Emergency angioplasty: the paramedic's role
Philip Sweeney is clinical field operations trainer with the East of England Ambulance Service.
When there’s a suspected heart attack, we try to get the paramedic to the person as quickly as possible. Once we arrive, we find out their medical history and carry out checks such as blood pressure and pulse, as we would with any patient. We do an ECG to monitor the heart for abnormalities in all patients complaining of chest pain.
From this and their medical history we can usually tell if it’s a heart attack or not. If there’s any uncertainty, we can fax the ECG from the ambulance to the hospital for further assessment. If the patient is having a heart attack, we give aspirin and clopidogrel, which both reduce the risk of a further clot forming. These drugs take some time to work so it’s important to give them as early as possible.
"If it’s a heart attack then calling 999 means they will get treatment quicker and more heart muscle can be saved. We may even save their life"
We also try to relieve pain, starting with nitrates in the form of a GTN spray under the tongue. We might also use gas and air, morphine given through a drip, and usually oxygen.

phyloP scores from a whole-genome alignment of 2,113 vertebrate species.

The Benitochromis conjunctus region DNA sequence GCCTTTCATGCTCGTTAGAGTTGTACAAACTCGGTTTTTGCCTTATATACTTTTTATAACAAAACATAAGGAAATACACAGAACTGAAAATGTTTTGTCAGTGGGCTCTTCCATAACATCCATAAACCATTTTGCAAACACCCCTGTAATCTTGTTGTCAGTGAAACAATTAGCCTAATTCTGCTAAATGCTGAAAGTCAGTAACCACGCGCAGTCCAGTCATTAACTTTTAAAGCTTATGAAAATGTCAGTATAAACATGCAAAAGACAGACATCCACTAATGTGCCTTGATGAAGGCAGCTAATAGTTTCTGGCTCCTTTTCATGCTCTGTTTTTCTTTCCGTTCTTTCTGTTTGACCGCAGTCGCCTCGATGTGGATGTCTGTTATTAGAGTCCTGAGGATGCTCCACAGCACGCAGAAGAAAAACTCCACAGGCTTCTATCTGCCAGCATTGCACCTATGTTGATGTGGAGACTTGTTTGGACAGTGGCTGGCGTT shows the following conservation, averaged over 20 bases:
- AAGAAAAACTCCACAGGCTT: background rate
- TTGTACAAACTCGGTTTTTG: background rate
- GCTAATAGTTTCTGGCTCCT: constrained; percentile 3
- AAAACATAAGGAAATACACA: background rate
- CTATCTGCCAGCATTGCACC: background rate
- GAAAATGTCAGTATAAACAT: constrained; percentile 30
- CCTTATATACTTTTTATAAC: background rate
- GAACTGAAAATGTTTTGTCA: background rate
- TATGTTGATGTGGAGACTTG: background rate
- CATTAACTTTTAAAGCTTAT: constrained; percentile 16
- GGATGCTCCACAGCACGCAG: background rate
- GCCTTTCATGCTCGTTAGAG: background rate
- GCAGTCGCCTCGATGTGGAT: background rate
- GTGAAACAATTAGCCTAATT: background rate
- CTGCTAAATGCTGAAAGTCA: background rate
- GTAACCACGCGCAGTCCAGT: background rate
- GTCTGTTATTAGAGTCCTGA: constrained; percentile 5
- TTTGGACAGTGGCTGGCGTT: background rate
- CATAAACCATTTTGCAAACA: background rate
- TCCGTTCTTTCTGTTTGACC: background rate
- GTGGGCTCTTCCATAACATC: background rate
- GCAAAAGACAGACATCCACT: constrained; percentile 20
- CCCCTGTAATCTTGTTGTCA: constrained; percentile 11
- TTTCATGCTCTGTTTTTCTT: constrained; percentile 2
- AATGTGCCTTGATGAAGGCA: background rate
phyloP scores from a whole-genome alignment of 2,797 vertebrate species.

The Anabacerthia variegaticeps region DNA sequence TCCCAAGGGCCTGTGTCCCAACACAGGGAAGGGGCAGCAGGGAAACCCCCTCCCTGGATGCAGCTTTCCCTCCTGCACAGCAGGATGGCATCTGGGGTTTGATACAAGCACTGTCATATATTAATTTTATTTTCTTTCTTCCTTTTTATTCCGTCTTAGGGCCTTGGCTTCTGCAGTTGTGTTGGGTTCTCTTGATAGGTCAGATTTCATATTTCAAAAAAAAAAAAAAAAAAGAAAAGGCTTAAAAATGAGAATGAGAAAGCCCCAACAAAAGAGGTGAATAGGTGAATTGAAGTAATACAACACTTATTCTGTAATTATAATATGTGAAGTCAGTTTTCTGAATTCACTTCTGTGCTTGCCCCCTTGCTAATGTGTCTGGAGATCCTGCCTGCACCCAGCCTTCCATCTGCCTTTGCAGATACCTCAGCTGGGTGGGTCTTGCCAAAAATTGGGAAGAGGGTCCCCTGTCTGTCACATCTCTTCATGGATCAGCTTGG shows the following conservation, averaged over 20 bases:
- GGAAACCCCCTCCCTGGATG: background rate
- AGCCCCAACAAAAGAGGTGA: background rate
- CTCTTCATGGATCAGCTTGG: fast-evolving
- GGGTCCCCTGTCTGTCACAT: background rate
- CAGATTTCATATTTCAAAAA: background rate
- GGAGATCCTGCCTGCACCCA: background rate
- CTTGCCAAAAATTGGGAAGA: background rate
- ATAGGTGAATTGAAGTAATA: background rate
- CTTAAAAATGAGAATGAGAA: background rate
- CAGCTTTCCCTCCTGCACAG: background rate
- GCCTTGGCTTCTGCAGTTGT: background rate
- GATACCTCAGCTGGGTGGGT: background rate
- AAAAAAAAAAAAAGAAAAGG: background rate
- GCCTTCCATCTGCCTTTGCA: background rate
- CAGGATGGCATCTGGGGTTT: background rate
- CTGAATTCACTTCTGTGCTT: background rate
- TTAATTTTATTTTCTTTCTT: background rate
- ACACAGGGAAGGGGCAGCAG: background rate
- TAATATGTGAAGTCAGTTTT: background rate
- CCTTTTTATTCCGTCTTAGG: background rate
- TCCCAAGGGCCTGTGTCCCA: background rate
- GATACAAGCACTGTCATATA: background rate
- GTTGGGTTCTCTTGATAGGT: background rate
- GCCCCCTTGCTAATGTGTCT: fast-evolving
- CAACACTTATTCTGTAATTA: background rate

We phone the primary angioplasty coordinator at the hospital to let them know we’re on the way then we explain to the patient briefly what’s going to happen to them. When we arrive at the hospital we’re met by a nurse and a doctor and we give them a handover on the way up to the cardiology department.
The quicker someone calls us, the quicker we can get them to hospital. If it does turn out to be just a bit of indigestion, it doesn’t matter, we will still check them over. But if it’s a heart attack then calling 999 means they will get treatment quicker and more heart muscle can be saved. We may even save their life.